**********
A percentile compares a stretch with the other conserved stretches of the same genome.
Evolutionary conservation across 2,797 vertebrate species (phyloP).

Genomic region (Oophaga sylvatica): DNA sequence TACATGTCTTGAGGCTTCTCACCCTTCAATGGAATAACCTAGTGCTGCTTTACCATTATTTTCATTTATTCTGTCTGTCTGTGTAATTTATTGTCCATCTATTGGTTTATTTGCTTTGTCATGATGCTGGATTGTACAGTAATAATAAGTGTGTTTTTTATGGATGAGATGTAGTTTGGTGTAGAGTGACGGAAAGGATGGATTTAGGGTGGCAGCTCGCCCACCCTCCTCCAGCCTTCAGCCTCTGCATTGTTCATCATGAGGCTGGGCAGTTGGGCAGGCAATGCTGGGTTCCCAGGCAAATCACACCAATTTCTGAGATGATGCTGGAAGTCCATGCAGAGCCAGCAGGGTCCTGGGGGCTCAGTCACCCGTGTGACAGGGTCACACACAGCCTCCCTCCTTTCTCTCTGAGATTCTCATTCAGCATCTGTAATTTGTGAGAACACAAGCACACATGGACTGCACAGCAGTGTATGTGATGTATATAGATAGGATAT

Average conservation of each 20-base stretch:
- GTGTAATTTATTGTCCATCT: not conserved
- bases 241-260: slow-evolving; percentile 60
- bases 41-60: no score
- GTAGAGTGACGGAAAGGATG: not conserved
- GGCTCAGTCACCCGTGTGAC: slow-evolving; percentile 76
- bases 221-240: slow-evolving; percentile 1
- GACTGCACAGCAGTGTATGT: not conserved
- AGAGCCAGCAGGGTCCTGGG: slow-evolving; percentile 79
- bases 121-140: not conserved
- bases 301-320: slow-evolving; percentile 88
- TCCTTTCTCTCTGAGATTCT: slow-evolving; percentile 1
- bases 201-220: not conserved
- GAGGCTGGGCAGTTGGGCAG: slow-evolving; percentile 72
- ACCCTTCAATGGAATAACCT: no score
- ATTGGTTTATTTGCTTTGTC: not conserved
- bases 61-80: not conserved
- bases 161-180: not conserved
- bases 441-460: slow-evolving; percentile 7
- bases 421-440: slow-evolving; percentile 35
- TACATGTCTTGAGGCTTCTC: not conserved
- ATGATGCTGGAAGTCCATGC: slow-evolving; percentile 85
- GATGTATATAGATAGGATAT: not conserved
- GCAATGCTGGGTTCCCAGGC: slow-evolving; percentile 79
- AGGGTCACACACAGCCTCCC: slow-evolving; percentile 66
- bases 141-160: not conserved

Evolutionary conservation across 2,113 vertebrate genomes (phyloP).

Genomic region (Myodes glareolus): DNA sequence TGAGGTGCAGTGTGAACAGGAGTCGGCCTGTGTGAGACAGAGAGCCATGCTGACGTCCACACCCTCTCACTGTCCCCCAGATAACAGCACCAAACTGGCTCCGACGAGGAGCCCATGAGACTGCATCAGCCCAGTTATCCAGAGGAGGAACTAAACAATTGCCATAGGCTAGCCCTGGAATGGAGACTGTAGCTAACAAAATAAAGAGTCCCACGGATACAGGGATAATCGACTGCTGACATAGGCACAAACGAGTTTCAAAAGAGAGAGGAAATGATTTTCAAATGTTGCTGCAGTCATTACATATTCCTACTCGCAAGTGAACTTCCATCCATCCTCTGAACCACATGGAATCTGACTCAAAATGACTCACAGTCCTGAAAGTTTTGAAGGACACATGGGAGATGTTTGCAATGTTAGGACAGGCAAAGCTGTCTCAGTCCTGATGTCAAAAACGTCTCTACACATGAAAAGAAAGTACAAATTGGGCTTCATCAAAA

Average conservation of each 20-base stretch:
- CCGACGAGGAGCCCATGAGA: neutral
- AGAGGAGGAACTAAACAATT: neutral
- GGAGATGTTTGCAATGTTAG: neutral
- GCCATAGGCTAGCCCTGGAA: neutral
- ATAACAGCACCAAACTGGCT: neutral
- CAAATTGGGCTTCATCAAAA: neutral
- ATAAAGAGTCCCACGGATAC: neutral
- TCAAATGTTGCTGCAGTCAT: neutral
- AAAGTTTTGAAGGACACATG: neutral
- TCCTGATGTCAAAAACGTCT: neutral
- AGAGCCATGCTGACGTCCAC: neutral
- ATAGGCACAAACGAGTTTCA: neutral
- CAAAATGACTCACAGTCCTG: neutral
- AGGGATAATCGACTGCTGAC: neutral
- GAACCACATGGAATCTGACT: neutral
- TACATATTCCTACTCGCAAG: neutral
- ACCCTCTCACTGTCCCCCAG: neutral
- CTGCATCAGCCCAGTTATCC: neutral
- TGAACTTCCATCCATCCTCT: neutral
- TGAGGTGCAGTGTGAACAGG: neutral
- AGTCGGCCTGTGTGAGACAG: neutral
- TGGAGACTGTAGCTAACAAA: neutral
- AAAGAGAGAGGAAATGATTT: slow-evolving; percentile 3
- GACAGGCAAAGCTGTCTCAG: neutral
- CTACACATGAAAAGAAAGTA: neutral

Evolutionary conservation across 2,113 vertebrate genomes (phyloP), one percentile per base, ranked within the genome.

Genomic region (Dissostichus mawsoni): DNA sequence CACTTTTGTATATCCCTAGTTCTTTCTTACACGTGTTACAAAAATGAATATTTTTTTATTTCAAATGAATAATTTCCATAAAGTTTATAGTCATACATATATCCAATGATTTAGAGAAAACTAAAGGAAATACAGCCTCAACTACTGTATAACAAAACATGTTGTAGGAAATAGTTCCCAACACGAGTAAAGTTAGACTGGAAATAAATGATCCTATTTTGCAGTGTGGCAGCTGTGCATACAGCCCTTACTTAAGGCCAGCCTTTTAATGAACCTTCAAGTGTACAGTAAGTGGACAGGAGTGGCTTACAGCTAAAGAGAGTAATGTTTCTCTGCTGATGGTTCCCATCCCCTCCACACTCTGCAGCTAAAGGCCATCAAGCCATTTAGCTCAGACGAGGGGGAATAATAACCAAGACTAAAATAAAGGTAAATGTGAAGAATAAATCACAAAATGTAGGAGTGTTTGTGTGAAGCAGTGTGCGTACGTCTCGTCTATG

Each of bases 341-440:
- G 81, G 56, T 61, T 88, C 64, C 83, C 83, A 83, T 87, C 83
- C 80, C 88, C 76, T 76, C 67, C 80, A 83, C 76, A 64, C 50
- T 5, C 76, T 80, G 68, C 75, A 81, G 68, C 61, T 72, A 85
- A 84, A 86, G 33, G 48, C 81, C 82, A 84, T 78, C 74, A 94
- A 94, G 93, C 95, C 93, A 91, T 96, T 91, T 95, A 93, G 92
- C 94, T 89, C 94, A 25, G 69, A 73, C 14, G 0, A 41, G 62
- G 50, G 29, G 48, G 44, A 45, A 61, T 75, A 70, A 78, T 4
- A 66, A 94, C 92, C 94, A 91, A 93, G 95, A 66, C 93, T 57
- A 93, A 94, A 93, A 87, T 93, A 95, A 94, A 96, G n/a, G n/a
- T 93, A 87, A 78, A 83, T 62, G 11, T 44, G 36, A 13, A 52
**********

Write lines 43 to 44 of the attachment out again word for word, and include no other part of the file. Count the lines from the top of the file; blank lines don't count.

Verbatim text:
- AGAGCCATGCTGACGTCCAC: neutral
- ATAGGCACAAACGAGTTTCA: neutral